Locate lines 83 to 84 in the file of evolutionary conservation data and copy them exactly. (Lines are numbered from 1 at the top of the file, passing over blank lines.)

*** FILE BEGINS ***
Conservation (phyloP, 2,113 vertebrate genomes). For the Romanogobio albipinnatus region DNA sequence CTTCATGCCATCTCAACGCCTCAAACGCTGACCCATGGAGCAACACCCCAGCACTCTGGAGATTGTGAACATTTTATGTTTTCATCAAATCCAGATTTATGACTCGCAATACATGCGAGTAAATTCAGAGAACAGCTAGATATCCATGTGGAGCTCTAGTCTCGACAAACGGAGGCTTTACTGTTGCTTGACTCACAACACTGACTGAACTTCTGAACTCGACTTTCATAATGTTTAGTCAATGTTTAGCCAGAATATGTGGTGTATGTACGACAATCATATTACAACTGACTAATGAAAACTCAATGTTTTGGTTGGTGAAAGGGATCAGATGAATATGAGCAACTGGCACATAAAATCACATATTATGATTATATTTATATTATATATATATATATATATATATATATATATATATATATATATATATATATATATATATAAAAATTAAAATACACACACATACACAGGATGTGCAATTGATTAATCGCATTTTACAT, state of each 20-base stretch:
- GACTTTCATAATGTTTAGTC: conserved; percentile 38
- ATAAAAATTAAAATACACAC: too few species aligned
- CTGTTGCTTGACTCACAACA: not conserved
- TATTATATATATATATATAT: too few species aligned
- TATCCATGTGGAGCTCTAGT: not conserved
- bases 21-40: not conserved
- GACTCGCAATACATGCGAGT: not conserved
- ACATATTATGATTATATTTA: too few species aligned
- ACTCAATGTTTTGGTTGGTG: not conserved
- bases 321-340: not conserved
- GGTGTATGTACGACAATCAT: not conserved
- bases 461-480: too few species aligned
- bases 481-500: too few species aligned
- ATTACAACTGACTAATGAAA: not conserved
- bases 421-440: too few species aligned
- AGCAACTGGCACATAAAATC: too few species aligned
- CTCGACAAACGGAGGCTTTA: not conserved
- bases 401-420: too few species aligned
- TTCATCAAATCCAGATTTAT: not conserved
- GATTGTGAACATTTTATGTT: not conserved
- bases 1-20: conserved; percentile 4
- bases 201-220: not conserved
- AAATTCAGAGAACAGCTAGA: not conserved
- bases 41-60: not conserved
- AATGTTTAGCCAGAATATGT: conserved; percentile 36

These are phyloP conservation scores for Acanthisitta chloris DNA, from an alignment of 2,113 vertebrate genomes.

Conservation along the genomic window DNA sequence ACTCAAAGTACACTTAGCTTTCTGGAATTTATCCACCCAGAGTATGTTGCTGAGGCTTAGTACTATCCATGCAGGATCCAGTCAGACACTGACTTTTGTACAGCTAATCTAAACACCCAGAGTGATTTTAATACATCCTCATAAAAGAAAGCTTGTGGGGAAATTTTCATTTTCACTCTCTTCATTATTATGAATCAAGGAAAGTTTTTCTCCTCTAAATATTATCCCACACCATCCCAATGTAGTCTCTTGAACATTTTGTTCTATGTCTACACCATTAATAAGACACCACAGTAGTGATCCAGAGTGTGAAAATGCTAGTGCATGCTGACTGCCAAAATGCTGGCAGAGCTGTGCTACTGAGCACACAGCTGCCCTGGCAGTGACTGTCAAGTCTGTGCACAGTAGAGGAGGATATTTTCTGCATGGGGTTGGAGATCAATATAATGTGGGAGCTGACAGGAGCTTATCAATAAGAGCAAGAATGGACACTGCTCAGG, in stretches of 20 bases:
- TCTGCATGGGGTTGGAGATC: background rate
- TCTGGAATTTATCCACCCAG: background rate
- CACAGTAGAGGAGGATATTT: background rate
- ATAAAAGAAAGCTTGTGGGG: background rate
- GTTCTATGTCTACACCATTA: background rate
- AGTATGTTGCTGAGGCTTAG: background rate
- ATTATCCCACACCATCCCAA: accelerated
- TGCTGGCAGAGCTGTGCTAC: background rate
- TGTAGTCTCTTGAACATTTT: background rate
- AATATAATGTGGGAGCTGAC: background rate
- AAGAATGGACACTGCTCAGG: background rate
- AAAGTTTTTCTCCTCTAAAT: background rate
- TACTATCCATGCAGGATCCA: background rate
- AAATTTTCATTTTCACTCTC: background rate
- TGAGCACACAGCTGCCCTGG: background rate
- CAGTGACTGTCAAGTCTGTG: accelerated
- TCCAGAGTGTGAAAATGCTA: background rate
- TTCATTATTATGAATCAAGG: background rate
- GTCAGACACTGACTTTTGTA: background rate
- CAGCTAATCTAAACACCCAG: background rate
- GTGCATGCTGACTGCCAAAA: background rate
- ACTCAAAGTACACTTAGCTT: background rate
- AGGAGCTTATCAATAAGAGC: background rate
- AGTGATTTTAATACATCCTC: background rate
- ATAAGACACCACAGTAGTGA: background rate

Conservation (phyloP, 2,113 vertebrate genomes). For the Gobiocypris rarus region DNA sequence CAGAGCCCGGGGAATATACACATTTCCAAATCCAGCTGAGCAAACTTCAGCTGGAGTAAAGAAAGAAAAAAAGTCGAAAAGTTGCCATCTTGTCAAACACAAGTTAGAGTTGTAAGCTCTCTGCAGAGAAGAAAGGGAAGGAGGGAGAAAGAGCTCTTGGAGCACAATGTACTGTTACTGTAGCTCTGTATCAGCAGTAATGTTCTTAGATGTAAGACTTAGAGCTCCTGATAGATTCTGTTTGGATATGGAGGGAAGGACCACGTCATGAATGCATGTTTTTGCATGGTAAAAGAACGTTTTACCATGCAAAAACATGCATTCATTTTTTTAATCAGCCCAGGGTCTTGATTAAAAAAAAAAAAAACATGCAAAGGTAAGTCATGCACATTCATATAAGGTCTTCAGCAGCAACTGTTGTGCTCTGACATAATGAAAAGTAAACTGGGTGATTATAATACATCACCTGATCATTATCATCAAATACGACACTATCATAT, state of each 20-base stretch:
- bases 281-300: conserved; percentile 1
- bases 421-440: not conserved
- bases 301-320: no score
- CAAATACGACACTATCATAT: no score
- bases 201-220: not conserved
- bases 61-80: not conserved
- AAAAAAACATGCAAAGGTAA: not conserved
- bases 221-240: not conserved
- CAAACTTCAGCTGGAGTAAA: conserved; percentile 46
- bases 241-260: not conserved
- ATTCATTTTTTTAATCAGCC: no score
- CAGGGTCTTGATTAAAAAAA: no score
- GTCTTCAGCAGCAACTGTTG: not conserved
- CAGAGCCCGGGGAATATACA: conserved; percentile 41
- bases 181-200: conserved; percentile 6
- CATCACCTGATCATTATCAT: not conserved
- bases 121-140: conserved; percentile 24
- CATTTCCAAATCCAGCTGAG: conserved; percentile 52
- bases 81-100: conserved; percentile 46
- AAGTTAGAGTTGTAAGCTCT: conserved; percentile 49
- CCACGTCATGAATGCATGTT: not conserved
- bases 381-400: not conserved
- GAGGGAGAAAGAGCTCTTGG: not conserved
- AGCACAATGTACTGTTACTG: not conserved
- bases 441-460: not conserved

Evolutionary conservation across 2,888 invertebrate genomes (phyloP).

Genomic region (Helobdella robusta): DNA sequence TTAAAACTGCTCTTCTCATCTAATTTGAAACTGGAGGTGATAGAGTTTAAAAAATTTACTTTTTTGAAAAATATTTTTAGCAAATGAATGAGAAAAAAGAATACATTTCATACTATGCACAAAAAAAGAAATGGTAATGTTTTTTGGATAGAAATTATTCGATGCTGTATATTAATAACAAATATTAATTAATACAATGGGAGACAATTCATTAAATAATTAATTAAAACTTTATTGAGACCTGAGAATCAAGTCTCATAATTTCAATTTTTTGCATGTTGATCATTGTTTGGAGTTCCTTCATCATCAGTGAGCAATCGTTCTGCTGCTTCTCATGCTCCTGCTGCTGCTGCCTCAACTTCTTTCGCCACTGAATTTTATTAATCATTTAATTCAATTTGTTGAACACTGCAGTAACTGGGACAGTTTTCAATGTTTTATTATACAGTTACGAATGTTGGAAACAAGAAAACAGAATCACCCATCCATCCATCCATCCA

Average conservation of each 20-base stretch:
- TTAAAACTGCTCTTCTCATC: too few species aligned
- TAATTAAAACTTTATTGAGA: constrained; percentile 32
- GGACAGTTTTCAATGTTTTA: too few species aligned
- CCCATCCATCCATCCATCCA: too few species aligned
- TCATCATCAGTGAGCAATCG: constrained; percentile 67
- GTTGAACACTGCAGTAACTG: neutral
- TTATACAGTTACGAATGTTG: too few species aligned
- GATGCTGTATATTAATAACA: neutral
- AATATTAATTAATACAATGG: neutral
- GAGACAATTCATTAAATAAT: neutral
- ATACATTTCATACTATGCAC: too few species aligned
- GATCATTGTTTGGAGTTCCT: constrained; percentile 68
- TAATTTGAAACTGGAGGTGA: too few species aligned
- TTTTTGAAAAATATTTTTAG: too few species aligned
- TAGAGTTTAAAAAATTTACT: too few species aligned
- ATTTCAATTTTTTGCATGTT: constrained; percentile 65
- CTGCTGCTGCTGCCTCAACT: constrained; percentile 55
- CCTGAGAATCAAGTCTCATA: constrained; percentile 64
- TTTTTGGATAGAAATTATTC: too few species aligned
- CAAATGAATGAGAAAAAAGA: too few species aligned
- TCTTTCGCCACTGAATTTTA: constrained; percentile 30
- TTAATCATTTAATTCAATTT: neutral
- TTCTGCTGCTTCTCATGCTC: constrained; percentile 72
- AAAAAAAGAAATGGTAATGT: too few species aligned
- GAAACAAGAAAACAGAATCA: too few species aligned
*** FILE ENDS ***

- TTAAAACTGCTCTTCTCATC: too few species aligned
- TAATTAAAACTTTATTGAGA: constrained; percentile 32